There’s nothing wrong with the new engines. I don’t care how big they are and if they have eight, six or four cylinders as long as they don’t make the cars slower. The 2014 cars might be a bit too slow at the moment, partly because of the increased weight of the engine and the ERS. But I’m sure that the teams will soon find ways to claw back the lost seconds and that the reliability issues will get resolved, too.

    As for the sound of the cars, I believe the old engines were too loud. F1 cars should sound impressive and perhaps even a bit scary but you shouldn’t have to wear ear plugs to avoid “a splitting headache by lap three”, as described by this guide. There’s no need to switch to Formula E engines (yet) but this is a step in the right direction. Moreover, ~99% of the viewers watch the race on TV and will not be able to tell the difference anyway.

    • BasCB (@bascb) said on 13th February 2014, 10:32

      I don’t care how big they are and if they have eight, six or four cylinders as long as they don’t make the cars slower. The 2014 cars might be a bit too slow at the moment, partly because of the increased weight of the engine and the ERS. But I’m sure that the teams will soon find ways to claw back the lost seconds and that the reliability issues will get resolved, too.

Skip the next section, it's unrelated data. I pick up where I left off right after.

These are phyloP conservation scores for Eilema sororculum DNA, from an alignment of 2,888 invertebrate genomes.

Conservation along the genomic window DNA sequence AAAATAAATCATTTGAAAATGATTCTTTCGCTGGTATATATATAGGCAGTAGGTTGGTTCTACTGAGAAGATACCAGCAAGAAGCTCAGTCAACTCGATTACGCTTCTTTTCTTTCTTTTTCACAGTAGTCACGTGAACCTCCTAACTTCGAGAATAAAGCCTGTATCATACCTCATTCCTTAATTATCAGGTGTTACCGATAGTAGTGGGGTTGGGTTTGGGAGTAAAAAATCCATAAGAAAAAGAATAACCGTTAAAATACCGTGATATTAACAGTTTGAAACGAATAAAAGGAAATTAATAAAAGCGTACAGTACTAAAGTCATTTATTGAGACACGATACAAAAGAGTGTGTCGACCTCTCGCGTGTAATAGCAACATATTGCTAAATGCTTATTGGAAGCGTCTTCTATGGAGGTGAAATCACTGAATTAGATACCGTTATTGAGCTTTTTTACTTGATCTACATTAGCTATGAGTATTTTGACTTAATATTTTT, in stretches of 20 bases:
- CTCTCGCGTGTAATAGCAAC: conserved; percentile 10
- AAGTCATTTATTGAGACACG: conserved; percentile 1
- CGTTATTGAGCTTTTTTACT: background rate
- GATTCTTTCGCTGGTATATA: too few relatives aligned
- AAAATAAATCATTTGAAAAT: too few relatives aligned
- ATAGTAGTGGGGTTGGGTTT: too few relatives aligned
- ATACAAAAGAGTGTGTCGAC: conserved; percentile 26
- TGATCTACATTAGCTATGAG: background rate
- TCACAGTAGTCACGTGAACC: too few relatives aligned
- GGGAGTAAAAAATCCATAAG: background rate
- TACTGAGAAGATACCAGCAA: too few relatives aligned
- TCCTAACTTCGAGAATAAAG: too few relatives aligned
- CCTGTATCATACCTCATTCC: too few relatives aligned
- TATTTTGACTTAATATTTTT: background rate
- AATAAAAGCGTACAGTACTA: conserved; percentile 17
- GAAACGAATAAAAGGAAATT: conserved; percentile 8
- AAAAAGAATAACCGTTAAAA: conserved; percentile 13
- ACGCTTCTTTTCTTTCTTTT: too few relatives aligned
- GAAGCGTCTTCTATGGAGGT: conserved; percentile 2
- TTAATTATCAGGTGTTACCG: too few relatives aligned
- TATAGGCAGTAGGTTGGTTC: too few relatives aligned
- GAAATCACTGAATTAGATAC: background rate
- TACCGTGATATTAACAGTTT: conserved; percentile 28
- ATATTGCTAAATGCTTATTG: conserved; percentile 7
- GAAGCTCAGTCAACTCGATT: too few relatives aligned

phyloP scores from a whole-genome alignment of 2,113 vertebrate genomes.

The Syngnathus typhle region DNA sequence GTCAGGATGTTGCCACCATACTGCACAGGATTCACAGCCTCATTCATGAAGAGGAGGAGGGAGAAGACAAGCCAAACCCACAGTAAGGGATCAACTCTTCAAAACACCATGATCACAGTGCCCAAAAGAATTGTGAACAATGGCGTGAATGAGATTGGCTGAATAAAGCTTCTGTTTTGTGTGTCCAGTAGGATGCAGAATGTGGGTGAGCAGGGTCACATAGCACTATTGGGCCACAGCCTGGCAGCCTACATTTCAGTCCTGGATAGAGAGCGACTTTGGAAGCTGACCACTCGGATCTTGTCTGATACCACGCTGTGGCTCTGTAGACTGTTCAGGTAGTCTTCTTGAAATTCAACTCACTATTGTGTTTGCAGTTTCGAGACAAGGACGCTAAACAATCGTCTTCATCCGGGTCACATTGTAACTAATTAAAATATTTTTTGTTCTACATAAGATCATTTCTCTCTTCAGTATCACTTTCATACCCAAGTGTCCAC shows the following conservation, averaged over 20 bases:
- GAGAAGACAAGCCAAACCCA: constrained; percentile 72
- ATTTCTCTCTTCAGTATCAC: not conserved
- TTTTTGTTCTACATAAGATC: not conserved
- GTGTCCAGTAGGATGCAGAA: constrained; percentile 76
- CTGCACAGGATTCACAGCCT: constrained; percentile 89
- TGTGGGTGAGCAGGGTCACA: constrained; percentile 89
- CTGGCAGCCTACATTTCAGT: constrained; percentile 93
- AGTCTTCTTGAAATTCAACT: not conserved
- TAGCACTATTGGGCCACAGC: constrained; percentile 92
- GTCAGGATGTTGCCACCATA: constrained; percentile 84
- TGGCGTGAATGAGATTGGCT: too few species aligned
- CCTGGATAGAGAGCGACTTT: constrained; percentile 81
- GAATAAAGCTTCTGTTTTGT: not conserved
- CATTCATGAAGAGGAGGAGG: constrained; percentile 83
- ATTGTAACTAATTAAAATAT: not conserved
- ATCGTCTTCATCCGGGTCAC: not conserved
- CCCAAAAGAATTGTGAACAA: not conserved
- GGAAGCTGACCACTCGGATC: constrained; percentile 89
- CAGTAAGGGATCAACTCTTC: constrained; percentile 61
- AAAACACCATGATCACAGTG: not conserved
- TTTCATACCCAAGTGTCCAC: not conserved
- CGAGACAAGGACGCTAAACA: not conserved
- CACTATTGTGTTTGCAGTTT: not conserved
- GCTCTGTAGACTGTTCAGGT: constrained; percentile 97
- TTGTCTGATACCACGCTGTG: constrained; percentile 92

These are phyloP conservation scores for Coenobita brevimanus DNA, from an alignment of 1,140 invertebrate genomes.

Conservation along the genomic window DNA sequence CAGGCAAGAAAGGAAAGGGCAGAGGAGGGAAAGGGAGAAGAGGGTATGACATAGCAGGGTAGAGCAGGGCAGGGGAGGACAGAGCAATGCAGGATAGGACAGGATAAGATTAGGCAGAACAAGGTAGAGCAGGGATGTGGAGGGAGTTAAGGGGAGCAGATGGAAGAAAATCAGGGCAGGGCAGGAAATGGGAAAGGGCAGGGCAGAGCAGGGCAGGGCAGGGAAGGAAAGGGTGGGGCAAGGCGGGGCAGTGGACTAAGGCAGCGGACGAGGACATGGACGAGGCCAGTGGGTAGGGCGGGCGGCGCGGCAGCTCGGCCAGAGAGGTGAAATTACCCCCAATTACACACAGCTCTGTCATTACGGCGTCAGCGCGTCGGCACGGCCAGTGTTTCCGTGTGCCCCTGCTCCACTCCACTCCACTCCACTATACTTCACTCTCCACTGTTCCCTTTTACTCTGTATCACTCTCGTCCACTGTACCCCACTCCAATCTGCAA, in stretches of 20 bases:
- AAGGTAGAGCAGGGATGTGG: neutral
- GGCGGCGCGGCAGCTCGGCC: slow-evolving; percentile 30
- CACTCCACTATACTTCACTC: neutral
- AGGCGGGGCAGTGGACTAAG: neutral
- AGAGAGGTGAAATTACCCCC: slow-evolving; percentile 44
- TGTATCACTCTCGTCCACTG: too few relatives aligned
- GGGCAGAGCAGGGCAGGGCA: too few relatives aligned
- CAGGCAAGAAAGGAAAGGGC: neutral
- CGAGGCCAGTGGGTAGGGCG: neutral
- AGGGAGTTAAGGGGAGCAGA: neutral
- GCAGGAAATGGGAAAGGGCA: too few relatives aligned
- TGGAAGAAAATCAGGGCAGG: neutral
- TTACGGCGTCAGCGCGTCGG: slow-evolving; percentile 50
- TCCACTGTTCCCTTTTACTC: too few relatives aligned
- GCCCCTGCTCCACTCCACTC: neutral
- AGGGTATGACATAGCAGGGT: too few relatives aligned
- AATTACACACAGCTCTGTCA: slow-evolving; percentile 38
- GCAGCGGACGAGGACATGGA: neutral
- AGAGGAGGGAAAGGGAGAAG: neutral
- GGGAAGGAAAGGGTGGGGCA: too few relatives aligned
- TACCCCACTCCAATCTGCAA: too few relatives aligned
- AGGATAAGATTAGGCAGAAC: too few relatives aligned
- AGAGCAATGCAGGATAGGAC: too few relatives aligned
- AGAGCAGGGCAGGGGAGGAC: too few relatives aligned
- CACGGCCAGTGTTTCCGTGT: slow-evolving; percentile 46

I would think that a lot of people (most even?) would agree with that notion. And I would love F1 to find a way to have teams/constructors find out on track which of those concepts is the best between them!

      As proposed earlier by many, just limit the energy input and leave it up the the competitors to come up with the best package. What I like best so far, is that we see enough different approaches (even within the tightly regulated scope allowed) to make it interesting, shame we couldn’t have even more diversity!

    • montreal95 (@montreal95) said on 13th February 2014, 10:52

      @girts agree on some of what you said. Most of the lap time lost is the wieght and aero-losses. At least the aero-losses will be quickly eliminated if past experience of F1 teams proficiency, is anything to go by.

      Disagree on the “too loud” part though. F1 must wow and impress and scare. Screaming engines did that very well and I’d enjoyed them very much as a spectator. The V10′s that is. The V8′s sound was not that impressive to me, apart from noise level. That’s why I don’t mind the move to V6 turbos at all-their sound is more complex, more impressive overall. However, I would still take the V10′s over these any day. Most impressive sound I’d ever heard, and I’ve been to fighter jet airffields as well.